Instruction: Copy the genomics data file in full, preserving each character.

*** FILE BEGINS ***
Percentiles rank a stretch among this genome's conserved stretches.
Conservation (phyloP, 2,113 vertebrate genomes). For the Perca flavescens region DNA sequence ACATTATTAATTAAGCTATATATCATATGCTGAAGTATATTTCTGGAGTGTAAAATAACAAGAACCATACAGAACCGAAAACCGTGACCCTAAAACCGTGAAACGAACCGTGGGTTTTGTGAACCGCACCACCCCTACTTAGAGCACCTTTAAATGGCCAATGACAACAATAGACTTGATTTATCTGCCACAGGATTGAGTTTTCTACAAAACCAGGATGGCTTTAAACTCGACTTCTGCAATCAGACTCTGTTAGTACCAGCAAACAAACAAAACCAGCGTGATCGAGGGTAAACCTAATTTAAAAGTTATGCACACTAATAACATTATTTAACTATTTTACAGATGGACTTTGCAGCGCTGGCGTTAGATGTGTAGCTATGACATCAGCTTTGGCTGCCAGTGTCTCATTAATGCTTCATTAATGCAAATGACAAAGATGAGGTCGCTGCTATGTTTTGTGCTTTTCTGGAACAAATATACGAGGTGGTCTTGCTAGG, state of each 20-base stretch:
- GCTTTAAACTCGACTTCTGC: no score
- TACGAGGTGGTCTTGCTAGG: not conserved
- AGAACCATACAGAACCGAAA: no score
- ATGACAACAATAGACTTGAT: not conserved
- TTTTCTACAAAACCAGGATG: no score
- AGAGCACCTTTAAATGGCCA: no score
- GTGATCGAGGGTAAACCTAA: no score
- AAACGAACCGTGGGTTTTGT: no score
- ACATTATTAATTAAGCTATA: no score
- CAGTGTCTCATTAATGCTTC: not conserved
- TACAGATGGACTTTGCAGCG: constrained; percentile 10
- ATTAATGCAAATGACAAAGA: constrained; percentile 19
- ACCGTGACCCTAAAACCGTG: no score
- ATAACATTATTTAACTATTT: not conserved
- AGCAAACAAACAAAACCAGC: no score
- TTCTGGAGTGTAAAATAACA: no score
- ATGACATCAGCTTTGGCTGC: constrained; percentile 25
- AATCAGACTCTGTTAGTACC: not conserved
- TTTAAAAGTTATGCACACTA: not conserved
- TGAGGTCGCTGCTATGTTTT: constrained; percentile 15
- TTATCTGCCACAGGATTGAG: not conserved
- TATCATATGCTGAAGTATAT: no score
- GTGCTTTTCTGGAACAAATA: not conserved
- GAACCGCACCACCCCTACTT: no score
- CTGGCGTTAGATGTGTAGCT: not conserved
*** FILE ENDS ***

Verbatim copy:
Percentiles rank a stretch among this genome's conserved stretches.
Conservation (phyloP, 2,113 vertebrate genomes). For the Perca flavescens region DNA sequence ACATTATTAATTAAGCTATATATCATATGCTGAAGTATATTTCTGGAGTGTAAAATAACAAGAACCATACAGAACCGAAAACCGTGACCCTAAAACCGTGAAACGAACCGTGGGTTTTGTGAACCGCACCACCCCTACTTAGAGCACCTTTAAATGGCCAATGACAACAATAGACTTGATTTATCTGCCACAGGATTGAGTTTTCTACAAAACCAGGATGGCTTTAAACTCGACTTCTGCAATCAGACTCTGTTAGTACCAGCAAACAAACAAAACCAGCGTGATCGAGGGTAAACCTAATTTAAAAGTTATGCACACTAATAACATTATTTAACTATTTTACAGATGGACTTTGCAGCGCTGGCGTTAGATGTGTAGCTATGACATCAGCTTTGGCTGCCAGTGTCTCATTAATGCTTCATTAATGCAAATGACAAAGATGAGGTCGCTGCTATGTTTTGTGCTTTTCTGGAACAAATATACGAGGTGGTCTTGCTAGG, state of each 20-base stretch:
- GCTTTAAACTCGACTTCTGC: no score
- TACGAGGTGGTCTTGCTAGG: not conserved
- AGAACCATACAGAACCGAAA: no score
- ATGACAACAATAGACTTGAT: not conserved
- TTTTCTACAAAACCAGGATG: no score
- AGAGCACCTTTAAATGGCCA: no score
- GTGATCGAGGGTAAACCTAA: no score
- AAACGAACCGTGGGTTTTGT: no score
- ACATTATTAATTAAGCTATA: no score
- CAGTGTCTCATTAATGCTTC: not conserved
- TACAGATGGACTTTGCAGCG: constrained; percentile 10
- ATTAATGCAAATGACAAAGA: constrained; percentile 19
- ACCGTGACCCTAAAACCGTG: no score
- ATAACATTATTTAACTATTT: not conserved
- AGCAAACAAACAAAACCAGC: no score
- TTCTGGAGTGTAAAATAACA: no score
- ATGACATCAGCTTTGGCTGC: constrained; percentile 25
- AATCAGACTCTGTTAGTACC: not conserved
- TTTAAAAGTTATGCACACTA: not conserved
- TGAGGTCGCTGCTATGTTTT: constrained; percentile 15
- TTATCTGCCACAGGATTGAG: not conserved
- TATCATATGCTGAAGTATAT: no score
- GTGCTTTTCTGGAACAAATA: not conserved
- GAACCGCACCACCCCTACTT: no score
- CTGGCGTTAGATGTGTAGCT: not conserved